Circle Surrogacy has been matching surrogates and gay dads for almost 25 years. Here are tried and true tips and tricks to getting to know your surrogate...and keeping the relationship alive during pregnancy and after birth!

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Personal Essays by Gay Dads

Thoughts and Prayers Aren't Working:​ One Father's Plea for Gun Reform

One gay dad's plea to our leaders to enact sensible gun control

My articles on GaysWithKids aspire to be lighthearted, helpful and humorous. This one won't be any of those things. Because I'm feeling heavyhearted, helpless and sad. Last week I woke up to news of yet another mass shooting. This time at a family-friendly Garlic Festival in northern California. I don't know if it's because this one hit so close to home, or if it's because the headline included a picture of the innocent 6-year old who was among those killed, but I am overcome with emotion. But mostly I am angry. And I don't know what to do with my anger.

Then, just a few days later came two additional horrific mass shootings that stole the lives of at least 32 more innocent people, many of them children. And then there's the "everyday" gun violence that plagues American cities like Chicago, where guns injured another 46 people this past weekend alone… creating so much turmoil, a hospital had to briefly stop taking patients.

How does one verbalize the collective sadness felt around the world? One can't. And that's why I am asking everyone reading this article to commit to getting involved in some way, to help end this epidemic once and for all. Even though the solution is so obvious, we can't allow ourselves to become numb to mass shootings. Because becoming numb isn't going to save anyone.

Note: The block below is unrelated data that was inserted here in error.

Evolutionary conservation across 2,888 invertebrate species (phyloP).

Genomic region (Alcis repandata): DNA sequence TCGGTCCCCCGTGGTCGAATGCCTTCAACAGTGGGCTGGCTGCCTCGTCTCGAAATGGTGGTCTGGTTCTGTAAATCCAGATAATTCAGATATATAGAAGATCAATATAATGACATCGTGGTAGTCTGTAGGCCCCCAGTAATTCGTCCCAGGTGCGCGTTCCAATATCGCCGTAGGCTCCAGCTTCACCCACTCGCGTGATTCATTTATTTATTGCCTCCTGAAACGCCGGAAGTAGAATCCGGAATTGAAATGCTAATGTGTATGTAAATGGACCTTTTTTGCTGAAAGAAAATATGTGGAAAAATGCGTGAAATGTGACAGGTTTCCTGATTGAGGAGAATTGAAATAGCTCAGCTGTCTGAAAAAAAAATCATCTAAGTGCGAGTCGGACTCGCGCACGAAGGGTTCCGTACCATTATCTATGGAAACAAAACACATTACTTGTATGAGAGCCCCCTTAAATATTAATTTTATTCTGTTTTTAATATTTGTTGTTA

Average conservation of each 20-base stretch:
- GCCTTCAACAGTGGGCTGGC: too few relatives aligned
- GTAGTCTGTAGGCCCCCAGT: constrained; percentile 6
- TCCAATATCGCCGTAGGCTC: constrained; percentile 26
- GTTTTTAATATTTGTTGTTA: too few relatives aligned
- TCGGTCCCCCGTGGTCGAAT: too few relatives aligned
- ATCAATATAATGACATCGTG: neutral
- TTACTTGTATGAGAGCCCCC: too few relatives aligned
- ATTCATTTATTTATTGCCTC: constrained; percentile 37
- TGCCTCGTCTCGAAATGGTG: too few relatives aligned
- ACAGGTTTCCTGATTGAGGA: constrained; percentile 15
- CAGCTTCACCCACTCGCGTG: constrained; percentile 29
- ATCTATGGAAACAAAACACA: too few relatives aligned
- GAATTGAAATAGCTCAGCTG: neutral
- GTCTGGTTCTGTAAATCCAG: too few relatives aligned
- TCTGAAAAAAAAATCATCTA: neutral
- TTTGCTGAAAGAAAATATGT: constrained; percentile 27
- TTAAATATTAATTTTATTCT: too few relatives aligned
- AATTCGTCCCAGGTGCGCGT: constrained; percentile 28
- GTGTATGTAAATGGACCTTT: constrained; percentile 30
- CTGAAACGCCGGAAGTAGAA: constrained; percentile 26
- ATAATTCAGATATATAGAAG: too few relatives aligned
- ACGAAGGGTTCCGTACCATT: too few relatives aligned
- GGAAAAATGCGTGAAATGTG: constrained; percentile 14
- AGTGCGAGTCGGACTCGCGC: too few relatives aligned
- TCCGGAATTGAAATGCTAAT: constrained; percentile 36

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Politics

Gay Russian Dads Forced to Flee Moscow

Fearing the Russian government might take their adopted kids into custody because of their sexual orientation, Andrei Vaganov and Yevgeny Yerofeyev fled Moscow

A married couple in Russia, with two adopted children, were just forced the flee their home in Moscow for fear that the authorities would take their children away, according to German news site Deutsche Welle.

Trouble started last month after investigators in Russia opened a criminal inquiry into the proceedings that had allowed the gay couple, Andrei Vaganov and Yevgeny Yerofeyev, to legally adopt the two boys —adoption by LGBTQ people in Russia has typically not been recognized. The government became aware of the adoption proceedings after the gay couple brought their 12-year-old son to the hospital, who was complaining of a stomachache. The boy was fine, but after he mentioned offhand that he was adopted and lived with two fathers, the doctor called the police.

Andrei and Yevgeny granted an interview with Deutsche Welle after escaping Moscow, but on the advice of their lawyers have yet to disclose where they are currently located. Here is a quick recap of that conversation:

"In connection with the 'propaganda of non-traditional values,' the state representatives are accused of having neglected their duty of supervision," Andrei said, when asked to explain on what basis the Russian government might take his children into custody. "This means that lesbian couples could even have their biological children taken away because, through their lifestyle choices, they propagate "certain values."

Yevgeny also explained the events that led to the couple's harrowing escape "I was alone in Moscow at that time. A week after Andrei and the children had left the country, there was a knock on my door, but nobody called 'police, open up.' After half an hour the violent knocking stopped. My parents' home was searched. They were looking for the children and our Danish marriage certificate because we got married in Denmark in 2016. My friends then got me out of the country."